Ric O’Barry is a reformed dolphin activist who has been working for the past 40+ years to stop dolphin captivity. In the 1960s, he captured and trained dolphins for the Miami Seaquarium, including the five shown in the “Flipper” TV series. It is partly due to his work for the show that dolphin captivity became popular. He began to feel queasiness over his profession midway through the show’s span, but it was at the death of his favorite dolphin, Kathy, that he realized what he had been doing was wrong.
Dolphins are self-aware, intelligent, social and sentient creatures that have adapted perfectly to ocean life. The process of capturing them involves chasing them to exhaustion, separating the mothers from the babies, and then taking the healthiest, youngest dolphins and putting them into steel, chlorinated tanks. In tanks, they live a life of boredom and a life against their biological nature. Their sonar systems become useless and conflicting as the beams bounce off the tank walls. They are often separated from each other and are made hungry to perform flips.
It was such an existence that prompted Kathy, Ric’s bonded dolphin, to die. After being retired from performing, she was isolated away from people and other dolphins. She became sick and listless and Ric watched as she intentionally held her breath to drown. The experience was heartbreaking and is one he still has trouble talking about. Ever since, he has been a self-proclaimed “dolphin abolitionist” – he wants to abolish the practice of putting dolphins in tanks.
Ric says “the captivity experience only serves to perpetuate our insidious, utilitarian perception of nature.” “It teaches us that dominance is good. Dominance is right, dominance works and that’s the problem.” He cites money as one of the continuing forces pushing that mindset. There is a lot of money in the dolphin captivity industry (think of all the aquariums throughout the United States) and the United States Department of Commerce, which is supposed to protect dolphins, also promotes business. He thus believes that the only real way to improve conditions for dolphins is by educating the public and putting external pressure on the industry to change its practices.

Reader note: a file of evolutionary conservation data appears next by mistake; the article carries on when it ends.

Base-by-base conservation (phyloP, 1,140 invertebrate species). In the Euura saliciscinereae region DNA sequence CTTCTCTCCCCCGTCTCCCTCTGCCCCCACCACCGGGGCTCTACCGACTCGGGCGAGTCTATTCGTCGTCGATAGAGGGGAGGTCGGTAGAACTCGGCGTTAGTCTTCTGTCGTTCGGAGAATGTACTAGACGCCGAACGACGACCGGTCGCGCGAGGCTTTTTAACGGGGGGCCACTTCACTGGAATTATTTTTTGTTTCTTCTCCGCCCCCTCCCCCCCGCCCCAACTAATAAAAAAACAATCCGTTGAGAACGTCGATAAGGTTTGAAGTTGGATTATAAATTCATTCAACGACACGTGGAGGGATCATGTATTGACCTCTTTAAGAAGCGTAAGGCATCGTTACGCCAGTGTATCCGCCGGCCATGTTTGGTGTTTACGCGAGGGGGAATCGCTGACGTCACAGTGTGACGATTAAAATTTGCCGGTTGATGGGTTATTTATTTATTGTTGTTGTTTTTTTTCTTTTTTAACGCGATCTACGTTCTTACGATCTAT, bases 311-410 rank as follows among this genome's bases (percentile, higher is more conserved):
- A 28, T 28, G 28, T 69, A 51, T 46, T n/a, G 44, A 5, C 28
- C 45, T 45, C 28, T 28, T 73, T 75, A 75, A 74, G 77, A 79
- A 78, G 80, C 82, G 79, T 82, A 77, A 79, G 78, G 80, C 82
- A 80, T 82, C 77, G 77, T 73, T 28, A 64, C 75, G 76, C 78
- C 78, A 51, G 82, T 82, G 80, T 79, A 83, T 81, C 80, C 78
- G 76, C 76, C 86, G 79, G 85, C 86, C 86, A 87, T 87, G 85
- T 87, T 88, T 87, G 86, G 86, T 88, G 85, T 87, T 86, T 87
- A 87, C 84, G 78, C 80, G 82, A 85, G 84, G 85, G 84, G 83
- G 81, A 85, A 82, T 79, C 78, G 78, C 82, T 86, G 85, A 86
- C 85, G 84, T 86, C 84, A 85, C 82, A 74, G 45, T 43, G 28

One of his education efforts was the Academy Award winning documentary The Cove. Filmed undercover in Taiji, Japan, the documentary exposes the brutal killing sprees that take place every year for six months and result in thousands of dolphins slaughtered. The dolphins that aren’t killed for meat (or because they’re competing for fish) end up in captivity in aquariums around the world. Before the film was made, Ric had trouble attracting media attention on the dolphin hunts. After the film was produced, however, he had media following him around and was able to gather 2 million signatures worldwide against the hunts.
Ric has also sought an audience through his Animal Planet miniseries Blood Dolphin$ and two books, Behind the Dolphin Smile and To Free A Dolphin. His strategy is fluid (he often arrives without a plan in mind) but he remains focused on the goal of rescuing dolphins and ensuring them their natural lives in the wild. He works to rehabilitate captive dolphins for their return to the ocean and showcases his work with his website Ric O’Barry’s Dolphin Project. He advocates that “dolphins are free-ranging, intelligent, and complex wild animals, and they belong in the oceans, not playing the clown in our human schemes.” Peer Paul Watson notes that Ric’s devotion demonstrates that:
You don’t retire from this movement…He’s the kind of person who changes the world. That’s the only thing that changes the world – individual passion. Governments don’t change things. Big organizations don’t change things. Individuals change things.
While I haven’t yet seen The Cove, it seems logical to me that watching the film and visiting the Dolphin Project website are the first places to learn more about the issue of dolphin captivity. Choosing not to attend dolphin performances and voicing opposition to dolphin captivity in US aquariums is one way we as individuals can exert some influence. Ric also posts petitions on his website as well as new campaigns his team is working on around the world. Although his entrance into the cause was tragic, Ric certainly appears to have made amends with his past- and indeed, it seems he is an individual without whom many dolphins would have little hope.